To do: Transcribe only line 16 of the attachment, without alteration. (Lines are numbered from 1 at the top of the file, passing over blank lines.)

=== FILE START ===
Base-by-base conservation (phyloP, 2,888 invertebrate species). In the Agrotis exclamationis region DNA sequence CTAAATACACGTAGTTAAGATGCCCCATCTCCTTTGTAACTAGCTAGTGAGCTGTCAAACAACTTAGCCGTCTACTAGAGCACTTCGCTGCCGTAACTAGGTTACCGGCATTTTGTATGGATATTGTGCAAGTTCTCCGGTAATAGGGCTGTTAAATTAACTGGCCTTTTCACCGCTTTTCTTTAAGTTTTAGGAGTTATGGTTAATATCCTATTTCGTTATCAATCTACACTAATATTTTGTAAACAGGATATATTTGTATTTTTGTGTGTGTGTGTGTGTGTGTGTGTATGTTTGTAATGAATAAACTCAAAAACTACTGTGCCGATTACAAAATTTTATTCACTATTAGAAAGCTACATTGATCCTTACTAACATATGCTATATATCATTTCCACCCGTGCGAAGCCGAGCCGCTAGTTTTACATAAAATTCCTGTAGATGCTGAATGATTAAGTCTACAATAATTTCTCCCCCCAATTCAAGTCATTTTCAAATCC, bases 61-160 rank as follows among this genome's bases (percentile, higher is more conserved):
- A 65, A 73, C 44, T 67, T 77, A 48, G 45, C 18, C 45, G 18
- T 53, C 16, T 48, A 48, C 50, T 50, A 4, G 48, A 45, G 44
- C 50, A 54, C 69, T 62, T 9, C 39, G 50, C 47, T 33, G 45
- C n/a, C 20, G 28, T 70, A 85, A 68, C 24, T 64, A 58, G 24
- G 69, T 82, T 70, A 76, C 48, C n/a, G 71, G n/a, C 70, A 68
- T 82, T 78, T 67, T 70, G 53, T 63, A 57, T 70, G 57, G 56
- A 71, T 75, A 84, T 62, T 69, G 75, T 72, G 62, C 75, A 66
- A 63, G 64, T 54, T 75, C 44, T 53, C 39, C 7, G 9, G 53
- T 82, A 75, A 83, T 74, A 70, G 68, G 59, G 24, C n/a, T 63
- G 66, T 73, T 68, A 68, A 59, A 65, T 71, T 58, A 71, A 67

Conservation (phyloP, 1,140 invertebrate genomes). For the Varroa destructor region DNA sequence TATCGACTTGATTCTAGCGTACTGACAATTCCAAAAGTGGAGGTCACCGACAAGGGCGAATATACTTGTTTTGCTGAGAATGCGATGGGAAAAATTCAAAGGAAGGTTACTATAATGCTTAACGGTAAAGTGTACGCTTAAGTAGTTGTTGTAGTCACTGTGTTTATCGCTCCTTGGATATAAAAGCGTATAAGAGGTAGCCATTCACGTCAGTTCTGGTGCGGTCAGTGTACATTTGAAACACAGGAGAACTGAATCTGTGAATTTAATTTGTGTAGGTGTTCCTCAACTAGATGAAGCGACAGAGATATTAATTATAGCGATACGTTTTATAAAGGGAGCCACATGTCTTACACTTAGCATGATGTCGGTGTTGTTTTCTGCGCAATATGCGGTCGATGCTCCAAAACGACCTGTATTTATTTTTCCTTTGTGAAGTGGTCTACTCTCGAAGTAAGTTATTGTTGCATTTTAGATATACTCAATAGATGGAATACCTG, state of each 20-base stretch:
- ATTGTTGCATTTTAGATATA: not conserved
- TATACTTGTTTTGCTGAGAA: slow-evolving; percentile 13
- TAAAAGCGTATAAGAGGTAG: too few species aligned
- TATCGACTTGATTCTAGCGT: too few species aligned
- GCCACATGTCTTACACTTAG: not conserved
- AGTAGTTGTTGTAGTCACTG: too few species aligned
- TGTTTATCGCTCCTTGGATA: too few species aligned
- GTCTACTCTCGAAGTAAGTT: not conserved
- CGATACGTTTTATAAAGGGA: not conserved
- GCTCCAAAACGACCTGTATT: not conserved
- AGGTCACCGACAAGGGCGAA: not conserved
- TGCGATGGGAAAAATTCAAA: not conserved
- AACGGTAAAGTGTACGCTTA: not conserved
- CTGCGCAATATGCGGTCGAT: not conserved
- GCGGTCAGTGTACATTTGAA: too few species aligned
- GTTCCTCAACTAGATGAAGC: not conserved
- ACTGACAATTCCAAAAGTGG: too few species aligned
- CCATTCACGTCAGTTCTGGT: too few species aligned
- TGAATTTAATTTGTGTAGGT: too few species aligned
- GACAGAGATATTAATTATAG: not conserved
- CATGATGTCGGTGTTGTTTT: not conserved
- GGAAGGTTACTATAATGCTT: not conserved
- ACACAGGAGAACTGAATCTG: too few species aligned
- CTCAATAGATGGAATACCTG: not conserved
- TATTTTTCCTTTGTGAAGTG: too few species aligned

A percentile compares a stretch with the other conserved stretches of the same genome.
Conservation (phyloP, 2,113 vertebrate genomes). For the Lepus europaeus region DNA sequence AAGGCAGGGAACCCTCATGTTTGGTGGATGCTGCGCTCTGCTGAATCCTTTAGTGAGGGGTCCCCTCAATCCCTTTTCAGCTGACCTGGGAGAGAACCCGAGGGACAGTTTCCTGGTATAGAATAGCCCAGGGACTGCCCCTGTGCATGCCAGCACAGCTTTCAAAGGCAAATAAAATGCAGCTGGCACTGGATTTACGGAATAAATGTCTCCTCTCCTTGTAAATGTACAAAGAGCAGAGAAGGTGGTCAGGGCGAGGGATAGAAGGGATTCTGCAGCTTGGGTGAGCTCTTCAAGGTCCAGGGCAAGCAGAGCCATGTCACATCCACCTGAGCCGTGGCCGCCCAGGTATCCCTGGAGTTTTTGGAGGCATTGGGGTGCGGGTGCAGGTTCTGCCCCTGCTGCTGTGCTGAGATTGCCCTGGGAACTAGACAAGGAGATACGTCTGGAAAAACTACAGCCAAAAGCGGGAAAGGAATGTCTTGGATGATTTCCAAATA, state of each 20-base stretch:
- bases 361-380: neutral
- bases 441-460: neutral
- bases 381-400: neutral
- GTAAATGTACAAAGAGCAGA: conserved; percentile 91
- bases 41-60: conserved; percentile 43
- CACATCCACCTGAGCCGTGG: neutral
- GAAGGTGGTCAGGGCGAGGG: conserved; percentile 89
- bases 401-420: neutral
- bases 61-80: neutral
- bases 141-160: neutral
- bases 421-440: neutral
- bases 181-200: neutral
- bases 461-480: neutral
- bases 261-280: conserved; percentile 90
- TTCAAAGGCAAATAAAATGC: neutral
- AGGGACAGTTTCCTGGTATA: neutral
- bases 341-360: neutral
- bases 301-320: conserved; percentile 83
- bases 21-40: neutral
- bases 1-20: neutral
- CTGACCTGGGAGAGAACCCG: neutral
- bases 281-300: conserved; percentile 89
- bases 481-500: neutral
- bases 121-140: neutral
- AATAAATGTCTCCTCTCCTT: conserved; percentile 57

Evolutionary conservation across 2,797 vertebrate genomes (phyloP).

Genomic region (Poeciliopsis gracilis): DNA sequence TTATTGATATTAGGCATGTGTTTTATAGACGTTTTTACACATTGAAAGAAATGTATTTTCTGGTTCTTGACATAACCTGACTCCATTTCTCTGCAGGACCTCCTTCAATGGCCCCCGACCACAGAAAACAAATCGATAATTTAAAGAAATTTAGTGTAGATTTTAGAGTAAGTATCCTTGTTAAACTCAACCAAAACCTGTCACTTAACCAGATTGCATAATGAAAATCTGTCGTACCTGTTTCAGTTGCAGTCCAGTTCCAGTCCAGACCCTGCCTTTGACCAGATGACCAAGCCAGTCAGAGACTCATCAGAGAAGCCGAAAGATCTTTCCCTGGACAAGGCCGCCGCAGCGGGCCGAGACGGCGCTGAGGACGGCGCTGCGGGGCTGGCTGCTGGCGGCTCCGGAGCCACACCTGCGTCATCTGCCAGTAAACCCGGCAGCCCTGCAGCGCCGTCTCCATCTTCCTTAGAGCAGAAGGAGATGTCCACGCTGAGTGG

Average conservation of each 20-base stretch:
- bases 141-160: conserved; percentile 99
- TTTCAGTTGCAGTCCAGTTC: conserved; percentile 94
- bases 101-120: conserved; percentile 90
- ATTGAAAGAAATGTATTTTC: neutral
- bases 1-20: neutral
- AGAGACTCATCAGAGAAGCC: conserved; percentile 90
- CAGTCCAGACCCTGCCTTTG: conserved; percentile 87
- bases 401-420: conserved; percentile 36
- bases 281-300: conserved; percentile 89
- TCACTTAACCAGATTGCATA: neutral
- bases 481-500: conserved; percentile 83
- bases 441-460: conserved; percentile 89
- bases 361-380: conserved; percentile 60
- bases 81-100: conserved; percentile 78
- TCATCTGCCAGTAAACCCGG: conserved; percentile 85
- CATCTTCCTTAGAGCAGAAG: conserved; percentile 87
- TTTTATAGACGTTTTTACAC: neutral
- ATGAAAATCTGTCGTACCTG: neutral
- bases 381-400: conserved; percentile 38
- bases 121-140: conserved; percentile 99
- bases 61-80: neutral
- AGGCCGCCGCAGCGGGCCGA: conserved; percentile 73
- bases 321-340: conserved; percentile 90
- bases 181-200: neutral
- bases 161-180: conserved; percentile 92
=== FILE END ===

- TATCGACTTGATTCTAGCGT: too few species aligned